Safe Haven – Gold or Bond? April 18, 2017
Geopolitical events & Risks
We all know about the U.S. missile strike 2 weeks ago, in which they launched 59 missiles on a Syrian government airbase. Last Thursday, they dropped the largest non-nuclear bomb in Afghanistan. And last but not least, multiple senior U.S. intelligence officials have said that the U.S. is prepared to launch a pre-emptive strike if they become convinced that North Korea is about to test a nuclear weapon. The failure of the North Korea’s missile test yesterday have alleviated the tension but the risks are still there.
This series of military actions seem to signal that President Trump has taken on a more hawkish geopolitical tone. We know that geopolitical instability is bad for businesses. This will no doubt cast some fear in investor’s mind and we should see more of them shifting funds into less risky asset classes.
Less risky asset class like bonds will see a drop in yield due to the increase in demand. The prices of gold and gold-related equities are also expected to continue to increase as it is usually seen as a hedge against volatility.
Bonds pay a fixed coupon or interest rate to the holder at a set interval on the principal amount over the duration of the bond. Some bond issuers are safer than others, and some bonds are backed by collateral.
If the issuer is unable to do so, it will result in the default of the bond and the investor may lose all his principal amount.
As such, bonds issued by companies or governments with high credit rating (a measure of the ability to fulfil financial commitments) are usually sought after by investors.
It is also worthwhile to note that bonds are also considered as debts and are placed higher in the hierarchy than equities when receiving pay-outs in the event of company liquidation.
This shiny precious metal has been regarded as a financial safe haven for centuries. Holding physical gold, unlike bonds or equities, does not pay the holders any interest or coupon. Investors actually have to pay a fee to hold gold in safe vaults.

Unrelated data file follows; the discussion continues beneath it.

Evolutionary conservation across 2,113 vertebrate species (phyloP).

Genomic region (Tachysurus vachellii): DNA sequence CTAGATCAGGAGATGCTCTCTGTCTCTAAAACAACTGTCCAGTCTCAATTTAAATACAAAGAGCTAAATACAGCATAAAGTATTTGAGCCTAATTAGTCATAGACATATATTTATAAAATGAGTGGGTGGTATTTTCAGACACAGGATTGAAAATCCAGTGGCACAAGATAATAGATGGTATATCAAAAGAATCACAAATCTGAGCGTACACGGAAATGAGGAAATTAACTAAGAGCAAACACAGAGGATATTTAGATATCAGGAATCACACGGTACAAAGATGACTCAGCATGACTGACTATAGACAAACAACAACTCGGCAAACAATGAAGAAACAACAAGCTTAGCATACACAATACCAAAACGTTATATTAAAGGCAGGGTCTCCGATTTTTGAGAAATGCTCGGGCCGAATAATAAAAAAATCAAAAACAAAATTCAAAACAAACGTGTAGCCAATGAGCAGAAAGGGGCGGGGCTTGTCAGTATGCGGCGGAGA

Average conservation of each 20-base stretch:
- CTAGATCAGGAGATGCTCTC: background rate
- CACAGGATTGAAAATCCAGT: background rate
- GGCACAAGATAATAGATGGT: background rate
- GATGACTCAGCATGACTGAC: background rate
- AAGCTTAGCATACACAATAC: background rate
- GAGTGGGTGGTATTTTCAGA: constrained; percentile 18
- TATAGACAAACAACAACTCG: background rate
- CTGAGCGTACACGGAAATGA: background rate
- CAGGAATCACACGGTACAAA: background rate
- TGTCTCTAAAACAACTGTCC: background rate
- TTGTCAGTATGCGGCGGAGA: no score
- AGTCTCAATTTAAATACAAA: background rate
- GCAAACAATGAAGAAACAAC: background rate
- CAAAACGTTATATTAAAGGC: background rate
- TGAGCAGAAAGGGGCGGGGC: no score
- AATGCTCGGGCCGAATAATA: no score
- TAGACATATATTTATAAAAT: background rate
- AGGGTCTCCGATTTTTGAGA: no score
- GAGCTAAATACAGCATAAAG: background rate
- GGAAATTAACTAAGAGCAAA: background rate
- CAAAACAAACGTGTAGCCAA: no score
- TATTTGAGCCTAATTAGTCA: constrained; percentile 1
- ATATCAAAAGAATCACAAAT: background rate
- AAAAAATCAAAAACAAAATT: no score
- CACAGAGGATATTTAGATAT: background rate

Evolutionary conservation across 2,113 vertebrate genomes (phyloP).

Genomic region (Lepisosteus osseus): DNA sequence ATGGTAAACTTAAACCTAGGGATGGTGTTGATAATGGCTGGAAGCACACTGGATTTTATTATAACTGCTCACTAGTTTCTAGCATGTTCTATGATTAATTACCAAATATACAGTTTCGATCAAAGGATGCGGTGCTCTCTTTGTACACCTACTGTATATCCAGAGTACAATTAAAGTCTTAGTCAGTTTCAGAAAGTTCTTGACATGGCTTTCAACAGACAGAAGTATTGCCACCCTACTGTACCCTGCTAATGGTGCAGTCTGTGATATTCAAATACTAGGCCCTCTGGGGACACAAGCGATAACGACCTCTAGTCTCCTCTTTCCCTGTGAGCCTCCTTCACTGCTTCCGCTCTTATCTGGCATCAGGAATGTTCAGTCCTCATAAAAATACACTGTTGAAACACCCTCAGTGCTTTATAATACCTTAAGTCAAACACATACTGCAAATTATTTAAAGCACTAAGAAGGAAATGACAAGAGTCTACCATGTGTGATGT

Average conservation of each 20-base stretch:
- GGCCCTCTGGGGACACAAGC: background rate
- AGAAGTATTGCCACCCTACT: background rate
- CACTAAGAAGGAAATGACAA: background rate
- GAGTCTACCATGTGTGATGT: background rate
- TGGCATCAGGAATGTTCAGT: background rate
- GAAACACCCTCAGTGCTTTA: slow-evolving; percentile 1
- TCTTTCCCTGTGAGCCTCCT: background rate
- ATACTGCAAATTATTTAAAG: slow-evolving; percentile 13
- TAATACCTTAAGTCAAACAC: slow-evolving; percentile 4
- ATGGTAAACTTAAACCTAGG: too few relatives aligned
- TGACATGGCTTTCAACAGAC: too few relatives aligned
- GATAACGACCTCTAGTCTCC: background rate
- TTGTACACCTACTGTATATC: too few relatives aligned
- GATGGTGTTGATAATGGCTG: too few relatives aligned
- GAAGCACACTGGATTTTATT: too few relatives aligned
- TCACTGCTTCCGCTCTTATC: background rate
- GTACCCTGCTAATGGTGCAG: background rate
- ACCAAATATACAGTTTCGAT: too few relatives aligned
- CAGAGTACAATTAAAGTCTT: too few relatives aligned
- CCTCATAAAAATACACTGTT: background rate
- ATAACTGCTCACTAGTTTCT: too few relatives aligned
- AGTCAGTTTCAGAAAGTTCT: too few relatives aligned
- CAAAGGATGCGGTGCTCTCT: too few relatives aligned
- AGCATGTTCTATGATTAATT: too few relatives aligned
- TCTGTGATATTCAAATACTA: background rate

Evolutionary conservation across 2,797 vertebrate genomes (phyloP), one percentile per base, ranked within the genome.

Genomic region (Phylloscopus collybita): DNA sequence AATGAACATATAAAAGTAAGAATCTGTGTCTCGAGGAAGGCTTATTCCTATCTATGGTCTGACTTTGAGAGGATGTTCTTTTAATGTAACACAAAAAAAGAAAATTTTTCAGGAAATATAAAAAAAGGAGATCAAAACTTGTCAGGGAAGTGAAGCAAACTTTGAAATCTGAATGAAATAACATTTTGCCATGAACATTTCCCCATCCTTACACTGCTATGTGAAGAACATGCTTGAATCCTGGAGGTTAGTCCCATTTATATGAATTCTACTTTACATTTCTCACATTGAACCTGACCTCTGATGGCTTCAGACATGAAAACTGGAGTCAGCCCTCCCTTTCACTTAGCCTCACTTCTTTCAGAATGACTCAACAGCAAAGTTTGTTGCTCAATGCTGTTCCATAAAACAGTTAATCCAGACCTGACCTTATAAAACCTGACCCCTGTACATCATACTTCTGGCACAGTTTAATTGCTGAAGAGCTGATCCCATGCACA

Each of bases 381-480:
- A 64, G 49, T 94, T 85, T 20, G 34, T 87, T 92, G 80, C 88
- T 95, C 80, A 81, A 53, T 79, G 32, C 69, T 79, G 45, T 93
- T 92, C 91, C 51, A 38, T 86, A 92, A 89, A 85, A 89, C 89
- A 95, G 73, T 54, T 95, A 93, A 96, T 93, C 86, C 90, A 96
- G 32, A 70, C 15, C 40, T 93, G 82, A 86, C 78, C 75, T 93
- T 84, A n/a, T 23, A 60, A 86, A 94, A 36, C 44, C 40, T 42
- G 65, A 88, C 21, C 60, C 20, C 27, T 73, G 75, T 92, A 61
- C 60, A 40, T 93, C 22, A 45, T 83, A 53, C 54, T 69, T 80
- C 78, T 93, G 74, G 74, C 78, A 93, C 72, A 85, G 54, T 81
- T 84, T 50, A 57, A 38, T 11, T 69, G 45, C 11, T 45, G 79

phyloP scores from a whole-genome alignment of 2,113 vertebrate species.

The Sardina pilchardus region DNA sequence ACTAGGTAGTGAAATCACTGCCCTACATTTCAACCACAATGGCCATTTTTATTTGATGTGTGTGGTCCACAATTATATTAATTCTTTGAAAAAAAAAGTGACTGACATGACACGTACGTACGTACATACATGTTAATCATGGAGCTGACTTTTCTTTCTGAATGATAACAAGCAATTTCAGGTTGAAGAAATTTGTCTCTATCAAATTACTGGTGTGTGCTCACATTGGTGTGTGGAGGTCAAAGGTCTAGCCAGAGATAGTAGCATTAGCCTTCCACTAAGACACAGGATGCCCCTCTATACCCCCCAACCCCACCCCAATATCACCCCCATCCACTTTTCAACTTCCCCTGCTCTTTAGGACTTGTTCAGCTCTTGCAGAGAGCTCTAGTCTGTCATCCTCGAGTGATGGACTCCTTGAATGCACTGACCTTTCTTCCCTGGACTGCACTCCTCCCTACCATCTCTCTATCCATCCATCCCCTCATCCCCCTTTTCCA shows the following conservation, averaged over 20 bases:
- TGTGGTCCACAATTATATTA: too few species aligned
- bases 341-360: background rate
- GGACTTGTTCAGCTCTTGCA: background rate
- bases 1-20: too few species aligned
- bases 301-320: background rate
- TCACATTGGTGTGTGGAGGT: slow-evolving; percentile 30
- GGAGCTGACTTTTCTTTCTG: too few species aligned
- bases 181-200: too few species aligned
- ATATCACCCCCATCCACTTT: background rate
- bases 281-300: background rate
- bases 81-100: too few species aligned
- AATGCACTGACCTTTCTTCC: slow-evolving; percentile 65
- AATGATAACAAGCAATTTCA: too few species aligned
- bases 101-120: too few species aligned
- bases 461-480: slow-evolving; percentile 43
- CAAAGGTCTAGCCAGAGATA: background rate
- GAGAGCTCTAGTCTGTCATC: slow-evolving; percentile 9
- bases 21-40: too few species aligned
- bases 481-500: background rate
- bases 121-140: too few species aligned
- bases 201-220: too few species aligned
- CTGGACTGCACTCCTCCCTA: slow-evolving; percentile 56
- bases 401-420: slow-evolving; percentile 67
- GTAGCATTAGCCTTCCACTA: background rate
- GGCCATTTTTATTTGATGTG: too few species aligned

So why do investors still pay to hold gold? Other than the mentality of gold being a safe haven, gold price has demonstrated inverse relationship to share prices in times of volatility, making it a good hedge for it. Investors are banking on the capital appreciation of gold to exceed the cost of holding it.
An alternative to holding gold will be purchasing gold-related equities product. Some examples of such equities are CNMC goldmine, a mining company for precious metals and GLD $US, a gold ETF.
We can see from the above chart that there is inverse relationship in the movement of STI and GLD US$ during late June 16 (Brexit) and Dec 16 (U.S. president election), which are well known periods of market volatility.
In summary, holding bonds or gold each have their own advantages and risks. Investors will have to gauge their portfolio and time horizon before deciding which one is more suitable for their needs.
If you wish to know more information about ETFs or any other stocks, you can speak to your designated Trading Representatives or a Dealer at a Phillip Investor Centre near you.
About the author
Chong Kai Xiang (Kai)
Raffles City Dealing Team
Chong Kai Xiang (Kai) is an Equities Dealer in the Raffles City Dealing Team, and currently provides dealing services to over 35,000 trading accounts.
Kai frequently conducts seminars to enrich his clients' trading and financial knowledge. Apart from this, Kai also provides weekly market updates to his clients to keep them informed and up to date on their stock holdings.
Kai holds a Bachelor Degree of Finance from the SIM University – UniSIM and was awarded the CFA Singapore Gold Award and CFP® Certification Achievement Award in 2015.